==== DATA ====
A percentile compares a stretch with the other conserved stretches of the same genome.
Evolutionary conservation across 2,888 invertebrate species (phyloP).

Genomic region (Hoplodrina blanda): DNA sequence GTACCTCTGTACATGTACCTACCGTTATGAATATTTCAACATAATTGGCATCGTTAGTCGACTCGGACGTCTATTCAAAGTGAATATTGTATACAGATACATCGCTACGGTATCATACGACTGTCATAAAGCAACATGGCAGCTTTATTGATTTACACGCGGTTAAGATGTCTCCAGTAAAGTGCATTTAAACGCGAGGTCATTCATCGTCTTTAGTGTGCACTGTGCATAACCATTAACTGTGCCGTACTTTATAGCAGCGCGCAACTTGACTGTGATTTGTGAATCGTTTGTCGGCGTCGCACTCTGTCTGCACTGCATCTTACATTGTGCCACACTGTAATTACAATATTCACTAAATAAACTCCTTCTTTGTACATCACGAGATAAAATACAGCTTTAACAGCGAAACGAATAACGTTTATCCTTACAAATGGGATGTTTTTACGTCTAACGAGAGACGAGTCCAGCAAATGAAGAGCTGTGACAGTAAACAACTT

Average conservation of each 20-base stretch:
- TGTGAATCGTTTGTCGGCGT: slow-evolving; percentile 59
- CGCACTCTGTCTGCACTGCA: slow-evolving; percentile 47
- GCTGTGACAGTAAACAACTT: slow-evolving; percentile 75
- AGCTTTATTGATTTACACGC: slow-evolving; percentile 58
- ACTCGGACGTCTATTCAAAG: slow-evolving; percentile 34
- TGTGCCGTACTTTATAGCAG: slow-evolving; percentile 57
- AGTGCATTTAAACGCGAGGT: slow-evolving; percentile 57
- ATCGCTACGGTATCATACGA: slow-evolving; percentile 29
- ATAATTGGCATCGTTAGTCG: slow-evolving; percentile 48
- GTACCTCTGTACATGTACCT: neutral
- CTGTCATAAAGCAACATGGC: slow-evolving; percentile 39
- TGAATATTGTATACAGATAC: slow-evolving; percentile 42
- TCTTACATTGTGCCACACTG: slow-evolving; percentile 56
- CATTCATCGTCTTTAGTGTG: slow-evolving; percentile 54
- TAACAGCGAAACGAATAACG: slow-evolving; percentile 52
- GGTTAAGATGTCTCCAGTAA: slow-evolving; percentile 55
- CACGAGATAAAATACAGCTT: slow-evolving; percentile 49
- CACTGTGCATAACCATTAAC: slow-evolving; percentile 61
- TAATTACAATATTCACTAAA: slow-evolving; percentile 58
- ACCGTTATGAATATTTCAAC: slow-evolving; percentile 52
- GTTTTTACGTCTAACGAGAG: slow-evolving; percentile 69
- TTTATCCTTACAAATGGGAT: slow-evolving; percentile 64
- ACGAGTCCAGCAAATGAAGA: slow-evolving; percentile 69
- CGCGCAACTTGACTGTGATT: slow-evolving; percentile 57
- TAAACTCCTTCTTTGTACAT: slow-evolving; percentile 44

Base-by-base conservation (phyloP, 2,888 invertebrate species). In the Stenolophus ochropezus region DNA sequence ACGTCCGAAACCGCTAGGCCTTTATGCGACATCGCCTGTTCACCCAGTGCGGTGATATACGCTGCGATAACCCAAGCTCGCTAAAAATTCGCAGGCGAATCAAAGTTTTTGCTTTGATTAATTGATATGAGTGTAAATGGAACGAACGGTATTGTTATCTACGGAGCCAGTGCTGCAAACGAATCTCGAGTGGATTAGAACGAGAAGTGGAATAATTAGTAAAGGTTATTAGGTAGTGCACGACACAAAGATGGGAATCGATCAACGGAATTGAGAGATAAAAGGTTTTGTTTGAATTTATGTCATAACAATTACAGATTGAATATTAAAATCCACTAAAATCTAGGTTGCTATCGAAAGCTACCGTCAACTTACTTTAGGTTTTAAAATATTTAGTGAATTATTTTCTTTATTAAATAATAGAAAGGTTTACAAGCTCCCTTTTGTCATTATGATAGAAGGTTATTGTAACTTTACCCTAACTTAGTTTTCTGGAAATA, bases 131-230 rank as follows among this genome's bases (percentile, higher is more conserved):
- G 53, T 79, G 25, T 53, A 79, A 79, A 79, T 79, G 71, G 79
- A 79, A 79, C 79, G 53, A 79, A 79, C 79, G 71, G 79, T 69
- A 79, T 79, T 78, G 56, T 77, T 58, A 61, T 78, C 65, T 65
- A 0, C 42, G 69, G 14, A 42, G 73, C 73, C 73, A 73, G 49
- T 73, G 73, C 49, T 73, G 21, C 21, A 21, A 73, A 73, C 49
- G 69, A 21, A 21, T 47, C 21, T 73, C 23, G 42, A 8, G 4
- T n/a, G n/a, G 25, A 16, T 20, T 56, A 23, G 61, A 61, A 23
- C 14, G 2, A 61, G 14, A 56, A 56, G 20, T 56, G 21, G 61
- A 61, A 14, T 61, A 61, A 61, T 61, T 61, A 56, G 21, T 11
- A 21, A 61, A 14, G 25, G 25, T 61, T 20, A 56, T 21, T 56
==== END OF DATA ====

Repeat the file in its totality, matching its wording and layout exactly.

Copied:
A percentile compares a stretch with the other conserved stretches of the same genome.
Evolutionary conservation across 2,888 invertebrate species (phyloP).

Genomic region (Hoplodrina blanda): DNA sequence GTACCTCTGTACATGTACCTACCGTTATGAATATTTCAACATAATTGGCATCGTTAGTCGACTCGGACGTCTATTCAAAGTGAATATTGTATACAGATACATCGCTACGGTATCATACGACTGTCATAAAGCAACATGGCAGCTTTATTGATTTACACGCGGTTAAGATGTCTCCAGTAAAGTGCATTTAAACGCGAGGTCATTCATCGTCTTTAGTGTGCACTGTGCATAACCATTAACTGTGCCGTACTTTATAGCAGCGCGCAACTTGACTGTGATTTGTGAATCGTTTGTCGGCGTCGCACTCTGTCTGCACTGCATCTTACATTGTGCCACACTGTAATTACAATATTCACTAAATAAACTCCTTCTTTGTACATCACGAGATAAAATACAGCTTTAACAGCGAAACGAATAACGTTTATCCTTACAAATGGGATGTTTTTACGTCTAACGAGAGACGAGTCCAGCAAATGAAGAGCTGTGACAGTAAACAACTT

Average conservation of each 20-base stretch:
- TGTGAATCGTTTGTCGGCGT: slow-evolving; percentile 59
- CGCACTCTGTCTGCACTGCA: slow-evolving; percentile 47
- GCTGTGACAGTAAACAACTT: slow-evolving; percentile 75
- AGCTTTATTGATTTACACGC: slow-evolving; percentile 58
- ACTCGGACGTCTATTCAAAG: slow-evolving; percentile 34
- TGTGCCGTACTTTATAGCAG: slow-evolving; percentile 57
- AGTGCATTTAAACGCGAGGT: slow-evolving; percentile 57
- ATCGCTACGGTATCATACGA: slow-evolving; percentile 29
- ATAATTGGCATCGTTAGTCG: slow-evolving; percentile 48
- GTACCTCTGTACATGTACCT: neutral
- CTGTCATAAAGCAACATGGC: slow-evolving; percentile 39
- TGAATATTGTATACAGATAC: slow-evolving; percentile 42
- TCTTACATTGTGCCACACTG: slow-evolving; percentile 56
- CATTCATCGTCTTTAGTGTG: slow-evolving; percentile 54
- TAACAGCGAAACGAATAACG: slow-evolving; percentile 52
- GGTTAAGATGTCTCCAGTAA: slow-evolving; percentile 55
- CACGAGATAAAATACAGCTT: slow-evolving; percentile 49
- CACTGTGCATAACCATTAAC: slow-evolving; percentile 61
- TAATTACAATATTCACTAAA: slow-evolving; percentile 58
- ACCGTTATGAATATTTCAAC: slow-evolving; percentile 52
- GTTTTTACGTCTAACGAGAG: slow-evolving; percentile 69
- TTTATCCTTACAAATGGGAT: slow-evolving; percentile 64
- ACGAGTCCAGCAAATGAAGA: slow-evolving; percentile 69
- CGCGCAACTTGACTGTGATT: slow-evolving; percentile 57
- TAAACTCCTTCTTTGTACAT: slow-evolving; percentile 44

Base-by-base conservation (phyloP, 2,888 invertebrate species). In the Stenolophus ochropezus region DNA sequence ACGTCCGAAACCGCTAGGCCTTTATGCGACATCGCCTGTTCACCCAGTGCGGTGATATACGCTGCGATAACCCAAGCTCGCTAAAAATTCGCAGGCGAATCAAAGTTTTTGCTTTGATTAATTGATATGAGTGTAAATGGAACGAACGGTATTGTTATCTACGGAGCCAGTGCTGCAAACGAATCTCGAGTGGATTAGAACGAGAAGTGGAATAATTAGTAAAGGTTATTAGGTAGTGCACGACACAAAGATGGGAATCGATCAACGGAATTGAGAGATAAAAGGTTTTGTTTGAATTTATGTCATAACAATTACAGATTGAATATTAAAATCCACTAAAATCTAGGTTGCTATCGAAAGCTACCGTCAACTTACTTTAGGTTTTAAAATATTTAGTGAATTATTTTCTTTATTAAATAATAGAAAGGTTTACAAGCTCCCTTTTGTCATTATGATAGAAGGTTATTGTAACTTTACCCTAACTTAGTTTTCTGGAAATA, bases 131-230 rank as follows among this genome's bases (percentile, higher is more conserved):
- G 53, T 79, G 25, T 53, A 79, A 79, A 79, T 79, G 71, G 79
- A 79, A 79, C 79, G 53, A 79, A 79, C 79, G 71, G 79, T 69
- A 79, T 79, T 78, G 56, T 77, T 58, A 61, T 78, C 65, T 65
- A 0, C 42, G 69, G 14, A 42, G 73, C 73, C 73, A 73, G 49
- T 73, G 73, C 49, T 73, G 21, C 21, A 21, A 73, A 73, C 49
- G 69, A 21, A 21, T 47, C 21, T 73, C 23, G 42, A 8, G 4
- T n/a, G n/a, G 25, A 16, T 20, T 56, A 23, G 61, A 61, A 23
- C 14, G 2, A 61, G 14, A 56, A 56, G 20, T 56, G 21, G 61
- A 61, A 14, T 61, A 61, A 61, T 61, T 61, A 56, G 21, T 11
- A 21, A 61, A 14, G 25, G 25, T 61, T 20, A 56, T 21, T 56